David L. Katz, MD
Photo: Mackenzie Stroh
Q: You've mentioned that vitamins don't seem to guard against cancer or heart disease. But I've read that supplements can protect sight and hearing. What do you think?
— Melodi Donahue, Fairfield, California

A: A study called AREDS—the Age-Related Eye Disease Study (sponsored by the National Institutes of Health)—has generated convincing evidence that nutrient supplements can slow the progression of age-related macular degeneration (AMD), the leading cause of severe vision loss in people over 60 in the United States. The specific formula studied was a daily combination of vitamin C (500 mg), vitamin E (400 IU), beta-carotene (15 mg), zinc (80 mg), and copper (2 mg). These nutrients may also help prevent the onset of AMD, although evidence for this has yet to be shown. Other nutrients thought to offer vision protection are carotenoids such as lutein and zeaxanthin, found in brightly colored fruits and vegetables, and flavonoid antioxidants, found in fruits, tea, cocoa, and red wine, among other sources. There are indications that vitamins B2 and E may help protect against cataracts. There is also evidence that suggests omega-3 fatty acids can be helpful in inhibiting AMD and possibly cataracts.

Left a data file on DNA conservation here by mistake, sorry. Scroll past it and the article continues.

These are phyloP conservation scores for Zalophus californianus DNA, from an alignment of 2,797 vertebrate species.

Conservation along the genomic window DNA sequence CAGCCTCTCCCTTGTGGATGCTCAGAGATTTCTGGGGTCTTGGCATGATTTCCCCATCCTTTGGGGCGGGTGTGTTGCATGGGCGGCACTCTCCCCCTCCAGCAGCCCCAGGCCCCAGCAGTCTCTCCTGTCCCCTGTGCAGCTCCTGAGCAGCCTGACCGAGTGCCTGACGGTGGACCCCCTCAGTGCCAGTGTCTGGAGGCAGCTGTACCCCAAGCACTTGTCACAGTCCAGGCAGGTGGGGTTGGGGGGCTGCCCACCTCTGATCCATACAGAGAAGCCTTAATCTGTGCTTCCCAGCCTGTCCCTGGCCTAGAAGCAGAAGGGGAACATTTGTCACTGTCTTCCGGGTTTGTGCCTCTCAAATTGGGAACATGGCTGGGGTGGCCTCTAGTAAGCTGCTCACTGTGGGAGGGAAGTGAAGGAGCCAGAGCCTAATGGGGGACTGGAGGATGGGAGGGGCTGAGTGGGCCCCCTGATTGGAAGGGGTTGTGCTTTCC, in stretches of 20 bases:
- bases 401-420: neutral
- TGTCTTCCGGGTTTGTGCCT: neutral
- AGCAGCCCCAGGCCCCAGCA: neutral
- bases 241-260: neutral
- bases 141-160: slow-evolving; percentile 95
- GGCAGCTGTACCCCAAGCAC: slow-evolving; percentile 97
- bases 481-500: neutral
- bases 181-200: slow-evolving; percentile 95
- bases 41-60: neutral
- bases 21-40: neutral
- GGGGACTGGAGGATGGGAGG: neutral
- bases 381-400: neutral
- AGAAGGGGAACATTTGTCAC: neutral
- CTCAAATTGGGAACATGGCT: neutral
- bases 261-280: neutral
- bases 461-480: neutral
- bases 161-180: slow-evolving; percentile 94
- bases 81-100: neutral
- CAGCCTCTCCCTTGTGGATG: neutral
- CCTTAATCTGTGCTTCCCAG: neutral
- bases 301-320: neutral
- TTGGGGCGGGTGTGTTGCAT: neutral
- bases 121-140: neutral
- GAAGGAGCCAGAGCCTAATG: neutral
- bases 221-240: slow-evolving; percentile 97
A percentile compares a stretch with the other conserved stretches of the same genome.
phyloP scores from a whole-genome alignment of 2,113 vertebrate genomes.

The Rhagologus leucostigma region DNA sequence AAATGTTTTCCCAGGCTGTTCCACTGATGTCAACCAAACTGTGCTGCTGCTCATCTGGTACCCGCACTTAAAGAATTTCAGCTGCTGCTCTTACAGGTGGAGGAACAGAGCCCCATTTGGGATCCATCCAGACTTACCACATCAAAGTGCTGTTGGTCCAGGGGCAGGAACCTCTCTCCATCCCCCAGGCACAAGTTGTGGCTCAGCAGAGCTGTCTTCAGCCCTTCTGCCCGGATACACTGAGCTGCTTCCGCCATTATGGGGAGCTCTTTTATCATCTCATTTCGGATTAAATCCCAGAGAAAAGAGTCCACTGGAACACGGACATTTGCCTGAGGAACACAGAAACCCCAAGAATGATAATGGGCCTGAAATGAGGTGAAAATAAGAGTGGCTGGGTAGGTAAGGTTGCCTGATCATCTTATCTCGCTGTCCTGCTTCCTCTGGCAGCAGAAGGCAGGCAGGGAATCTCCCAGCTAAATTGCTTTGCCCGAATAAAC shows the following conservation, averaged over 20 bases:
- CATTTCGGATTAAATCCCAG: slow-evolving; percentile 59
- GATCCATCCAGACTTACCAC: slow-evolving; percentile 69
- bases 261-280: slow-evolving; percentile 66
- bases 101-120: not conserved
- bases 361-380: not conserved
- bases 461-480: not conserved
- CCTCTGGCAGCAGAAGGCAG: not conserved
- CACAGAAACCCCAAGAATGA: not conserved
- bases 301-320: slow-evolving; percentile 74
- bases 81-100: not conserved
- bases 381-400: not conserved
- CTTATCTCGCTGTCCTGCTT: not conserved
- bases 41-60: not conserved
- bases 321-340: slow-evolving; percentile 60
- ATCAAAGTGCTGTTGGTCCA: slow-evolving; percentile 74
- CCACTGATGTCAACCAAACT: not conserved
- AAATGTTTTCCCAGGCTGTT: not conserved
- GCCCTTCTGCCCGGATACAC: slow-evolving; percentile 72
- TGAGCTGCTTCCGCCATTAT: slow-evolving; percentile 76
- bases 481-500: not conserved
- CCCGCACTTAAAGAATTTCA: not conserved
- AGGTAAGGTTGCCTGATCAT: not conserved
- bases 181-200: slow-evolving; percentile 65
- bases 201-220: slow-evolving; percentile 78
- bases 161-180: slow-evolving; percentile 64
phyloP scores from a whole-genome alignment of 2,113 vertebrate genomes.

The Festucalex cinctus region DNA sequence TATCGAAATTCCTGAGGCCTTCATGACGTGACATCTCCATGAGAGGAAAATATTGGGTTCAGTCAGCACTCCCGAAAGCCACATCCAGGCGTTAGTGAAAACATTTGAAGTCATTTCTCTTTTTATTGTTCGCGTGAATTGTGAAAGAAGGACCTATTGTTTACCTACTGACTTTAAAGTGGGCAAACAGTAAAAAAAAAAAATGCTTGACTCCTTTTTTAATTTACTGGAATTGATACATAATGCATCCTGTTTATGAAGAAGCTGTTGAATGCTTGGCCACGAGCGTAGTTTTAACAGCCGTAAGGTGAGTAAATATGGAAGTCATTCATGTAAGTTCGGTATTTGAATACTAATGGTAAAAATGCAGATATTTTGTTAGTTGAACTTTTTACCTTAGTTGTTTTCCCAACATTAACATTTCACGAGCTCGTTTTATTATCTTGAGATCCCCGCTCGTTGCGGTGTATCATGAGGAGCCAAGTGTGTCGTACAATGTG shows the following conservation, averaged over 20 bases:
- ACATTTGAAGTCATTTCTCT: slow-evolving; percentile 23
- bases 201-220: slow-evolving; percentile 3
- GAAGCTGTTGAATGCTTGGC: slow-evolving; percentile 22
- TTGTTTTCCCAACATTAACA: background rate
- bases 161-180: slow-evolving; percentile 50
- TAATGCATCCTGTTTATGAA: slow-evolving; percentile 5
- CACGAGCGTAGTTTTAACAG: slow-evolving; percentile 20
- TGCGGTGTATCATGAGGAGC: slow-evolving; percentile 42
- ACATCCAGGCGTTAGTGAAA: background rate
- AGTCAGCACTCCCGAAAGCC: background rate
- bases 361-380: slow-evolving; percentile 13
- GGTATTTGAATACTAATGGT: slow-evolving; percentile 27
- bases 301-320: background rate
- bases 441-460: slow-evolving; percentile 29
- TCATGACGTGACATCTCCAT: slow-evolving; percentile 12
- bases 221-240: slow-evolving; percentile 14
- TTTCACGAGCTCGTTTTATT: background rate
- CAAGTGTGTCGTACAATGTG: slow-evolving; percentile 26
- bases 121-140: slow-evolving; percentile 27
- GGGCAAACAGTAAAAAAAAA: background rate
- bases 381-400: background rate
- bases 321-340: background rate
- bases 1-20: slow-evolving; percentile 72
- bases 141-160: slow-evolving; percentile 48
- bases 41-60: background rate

As for hearing, the science, though less developed, suggests that folate, vitamin B12, and magnesium may be protective. Of course, the biggest danger where hearing is concerned is loud noise; avoid it when you can, and use ear protection when you can't. Similarly, if you really want to preserve your eyes—in particular the lens and retina—wear eyewear that blocks UV light.

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David L. Katz, MD, is director of the Yale-Griffin Prevention Research Center and president of the nonprofit Turn the Tide Foundation.

As a reminder, always consult your doctor for medical advice and treatment before starting any program.


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